LA JOLLA, CA — The novel Zio patch (iRhythm Technologies, San Francisco, CA), worn for 14 days, outperformed a conventional Holter monitor worn for 24 hours, in a study of patients who underwent ambulatory ECG monitoring to detect suspected cardiac arrhythmia. Among 146 patients who simultaneously received both devices, the patch detected 96 arrhythmias, whereas the Holter detected 61 arrhythmias (p<0.001).
The Zio patch is a Band-Aid–sized, adhesive, waterproof device with one ECG lead, worn on the chest, which was approved by the US Food and Drug Administration in 2009.
"This is the first large prospective validation that this new technology superseded the device invented by Norman Holter in 1949," senior author Dr Eric Topol (Scripps Health, La Jolla, CA) said in a statement. This paper "summarizes the superiority of having a 10- to 12-day recording of every heartbeat compared with the 24-hour [Holter monitoring]," he told heartwire .
"I think ultimately the Holter will be phased out, possibly over the next few years," he speculated. "I don't see any reason, once you have [a device that is] better for the patient, cheaper, and more informative—how could that possibly not eventually lead to the demise of the Holter?" he said.
The study was published online January 3, 2013 in the American Journal of Medicine.
Cardiac arrhythmias such as atrial fibrillation are common, and although there are other methods to detect them, 24-hour Holter monitoring remains the most commonly used tool, the authors write.
They aimed to evaluate the diagnostic utility of the Zio patch vs Holter monitoring. They enrolled patients with a mean age of 64 years who were referred to the cardiac investigations laboratory at Scripps Green Hospital from April to July 2012. The patients were fitted with the adhesive patch and a Holter monitor and instructed to wear the patch for 14 days or as long as possible and to wear the Holter monitor for a day.
Arrhythmia events were defined as any one of six arrhythmias: supraventricular tachycardia, atrial fibrillation/flutter, pause greater than three seconds, atrioventricular block, ventricular tachycardia, or polymorphic ventricular tachycardia/ventricular fibrillation.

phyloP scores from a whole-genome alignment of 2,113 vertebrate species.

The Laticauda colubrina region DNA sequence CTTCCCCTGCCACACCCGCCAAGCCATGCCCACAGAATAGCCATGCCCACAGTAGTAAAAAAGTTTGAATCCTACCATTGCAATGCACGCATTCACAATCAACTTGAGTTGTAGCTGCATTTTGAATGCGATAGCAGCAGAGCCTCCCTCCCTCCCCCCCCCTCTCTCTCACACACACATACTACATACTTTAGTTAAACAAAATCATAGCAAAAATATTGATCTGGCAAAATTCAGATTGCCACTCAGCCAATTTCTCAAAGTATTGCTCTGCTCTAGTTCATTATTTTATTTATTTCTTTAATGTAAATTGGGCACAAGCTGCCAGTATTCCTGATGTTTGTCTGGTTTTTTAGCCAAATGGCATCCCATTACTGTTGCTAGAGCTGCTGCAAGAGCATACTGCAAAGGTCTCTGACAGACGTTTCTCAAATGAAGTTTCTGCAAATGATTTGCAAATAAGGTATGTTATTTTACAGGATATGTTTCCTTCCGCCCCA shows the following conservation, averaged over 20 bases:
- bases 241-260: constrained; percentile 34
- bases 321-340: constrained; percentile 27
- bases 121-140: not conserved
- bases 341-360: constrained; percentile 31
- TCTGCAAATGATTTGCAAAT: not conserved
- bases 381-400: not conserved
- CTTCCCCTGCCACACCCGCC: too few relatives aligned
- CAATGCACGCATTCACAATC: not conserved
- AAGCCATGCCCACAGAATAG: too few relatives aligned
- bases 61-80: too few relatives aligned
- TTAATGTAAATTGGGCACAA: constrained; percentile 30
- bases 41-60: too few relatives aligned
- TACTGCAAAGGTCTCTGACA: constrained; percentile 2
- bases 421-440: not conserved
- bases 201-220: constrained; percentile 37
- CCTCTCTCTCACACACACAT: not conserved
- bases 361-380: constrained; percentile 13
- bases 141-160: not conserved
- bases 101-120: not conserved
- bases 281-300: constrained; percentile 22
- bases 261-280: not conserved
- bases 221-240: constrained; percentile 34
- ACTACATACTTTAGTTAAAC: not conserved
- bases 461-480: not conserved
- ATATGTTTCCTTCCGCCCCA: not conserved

The patch was worn for a median of 11.1 days. After excluding less clinically meaningful supraventricular tachycardias, the patch detected 41 arrhythmias and the Holter detected 27 arrhythmias (p<0.001).
Almost all patients (93.7%) found that the patch was comfortable to wear, but only about half of the patients (51.7%) found the Holter monitor comfortable.
The patch allows patients to exercise and to shower, whereas with the Holter, patients "have all these wires and feel that they can't have a normal day," Topol noted.
The patch was also more useful to make a diagnosis. Most physicians (90%) reported achieving a definitive diagnosis from the patch, but only 64% could make a definitive diagnosis from Holter data.
The patch can be mailed to the patient, and they can apply it themselves and then mail the device—for the cost of two stamps—back to a facility that uses software to analyze the data, Topol noted. Patients do not have to travel to a center or pay a fee to get hooked up and then disconnected from a Holter monitor.
Insurance reimbursement issues might partly explain why this device has not been widely adopted so far, Topol speculated.
The group is working to improve the patch—by developing a version with three leads—and conducting a follow-up study that will enroll patients at more than 25 sites in the US and look at predicting atrial fibrillation based on data from genomics and the patch.
This study was supported in part by Clinical and Translational Science Award funding to the Scripps Translational Science Institute and iRhythm Technologies. Topol is the editor in chief of Medscape.
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Cite this: Novel Patch Detects More AF Events than Holter Monitor - Medscape - Jan 06, 2014.